"It was then I confided in him my doubts about my vocation," she went on. "I explained how I had taken holy orders when I was still rather young... and dare I say, foolish. As of late, I feel that I may have made the decision too lightly... and now, I am trapped. I was outgoing as a child, but now, I will forever be locked away from the world, destined to spend my days in isolation and prayer. The prayer aspect, I told McManus, is of no concern to me. I have always been a woman of faith. But the thing that did terrify me was the thought of years and years of loneliness that I now had ahead."
"That was when McManus took my hand," she said weakly. "He told me that, as long as we both were here, I had no reason to fear loneliness. I smiled at that. He smiled, too. Then, without any further words between us, we found ourselves leaning towards one another, and, then... our lips..."
She buried her head into her hands with a meagre cry.
"McManus kissed you?!" I cried, alarmed.
"Yes, Doctor. I do not think he meant harm, but... all the same, it frightened me. I stood there like a statue for a few moments more, and then, I turned on my heels and fled, ashamed. McManus called after me, but... I dared not look back."
I leaped to my feet.
"Well, Sister - that is simply unacceptable," I muttered. I will have McManus placed in isolation at once, and then, he will be expelled from the Asylum as soon as possible."
The nun looked up at me, aghast.
"Expelled?" she asked. "But... that means he will be sent to gaol, does it not?"
"I am afraid so."
Anguished, Sister Marie-Catherine clutched my hands, and then knelt down at my feet, in the manner of a supplicant... as if I were one of the saints depicted in the many paintings around the Chapel.
"Please, Doctor!" she wept. "Do not punish McManus! Do not send him away! I know he is a sinner, but he has a good heart! I sense that within him! McManus.. Sammy... is my friend! He is very dear to me! Please - do not punish him!"
"But, Sister," I said, confused, "it is clear that his actions have troubled you. They have left you scared and upset. Why else would you be weeping?"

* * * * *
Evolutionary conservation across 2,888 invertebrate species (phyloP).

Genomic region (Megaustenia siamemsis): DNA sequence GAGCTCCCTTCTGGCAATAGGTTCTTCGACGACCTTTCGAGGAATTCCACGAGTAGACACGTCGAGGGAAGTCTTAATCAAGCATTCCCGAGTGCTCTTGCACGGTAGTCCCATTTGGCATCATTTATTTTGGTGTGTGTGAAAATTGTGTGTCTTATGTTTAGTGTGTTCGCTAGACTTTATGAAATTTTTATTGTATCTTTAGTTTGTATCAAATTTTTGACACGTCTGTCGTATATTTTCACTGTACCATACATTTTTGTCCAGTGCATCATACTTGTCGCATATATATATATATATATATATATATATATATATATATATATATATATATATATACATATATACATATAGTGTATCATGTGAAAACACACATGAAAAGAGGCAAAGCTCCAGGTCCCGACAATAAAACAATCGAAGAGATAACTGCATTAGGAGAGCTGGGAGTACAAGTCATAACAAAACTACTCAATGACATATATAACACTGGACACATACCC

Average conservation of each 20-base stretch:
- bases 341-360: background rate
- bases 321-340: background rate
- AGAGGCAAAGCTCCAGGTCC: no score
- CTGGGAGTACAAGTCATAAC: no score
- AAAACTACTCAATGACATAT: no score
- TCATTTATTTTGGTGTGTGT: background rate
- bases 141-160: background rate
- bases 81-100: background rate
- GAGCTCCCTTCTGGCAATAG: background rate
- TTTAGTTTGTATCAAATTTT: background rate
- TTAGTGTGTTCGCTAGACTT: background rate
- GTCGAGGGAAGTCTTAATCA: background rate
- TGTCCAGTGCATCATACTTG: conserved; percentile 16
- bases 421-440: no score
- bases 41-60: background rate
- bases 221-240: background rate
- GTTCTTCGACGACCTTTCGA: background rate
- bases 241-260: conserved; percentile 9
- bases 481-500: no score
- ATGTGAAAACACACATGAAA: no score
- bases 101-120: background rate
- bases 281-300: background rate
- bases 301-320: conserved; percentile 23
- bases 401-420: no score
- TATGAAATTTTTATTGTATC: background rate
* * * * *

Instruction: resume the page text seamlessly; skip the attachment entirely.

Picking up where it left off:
"Oh - no, Doctor!" came the answer. "You misunderstand! I am not frightened of Sammy at all! I hold no ill will against him! As I say, I know he meant no harm!"
"Then why do you weep so?"
"I weep for myself! For my own sin, my own shame!"
"I'm afraid that I don't understand, Sister."
Slowly, she let go of my hands, drawing them into her lap.
"It was the kiss, Doctor," she breathed, barely audible. "I... I enjoyed it..."
This response stunned me into silence. The dilemma was now as clear to me as it was to her. The young nun had made a vow to remain forever faithful to the Lord. But now, she was away from the safety of the convent... and was slowly losing her heart to a mortal man.
"Oh, Doctor..." she said, almost laughing at the absurdity of it all. "What am I to do?"
"I... I cannot answer that question, Sister," I replied, after a few moments of careful thought. "I.. I can arrange for your confessor to come and visit you, if you like..."
"Thank you, Doctor. That would be most kind."
"Yet, I daresay... this may be a question you need to answer for yourself."
Slowly, Sister Marie-Catherine rose to her feet, and approached the altar once again.
"I think you are right, Doctor," she said, managing a soft smile. "Thank you for your time."
"You are most welcome, Sister. Please... speak with me any time you wish. In the meantime, would you like me to take you off of gardening duties?"
"That won't be necessary. With all due respect... I would prefer to face my problem rather than hide from it."
"An admirable attitude."
"Goodnight, Dr. Tripp."
As I head towards the door, a thought came to me.
"Oh, and Sister?"
"Please... say a prayer for me."
After leaving the chapel, I immediately went to the kitchen - but instead of commencing dinner at once, I first made myself a strong cup of tea. In the absence of liquor, it was the most fortifying beverage there was to hand.
God had to provide a solution to this problem. Heaven only knew that I could not.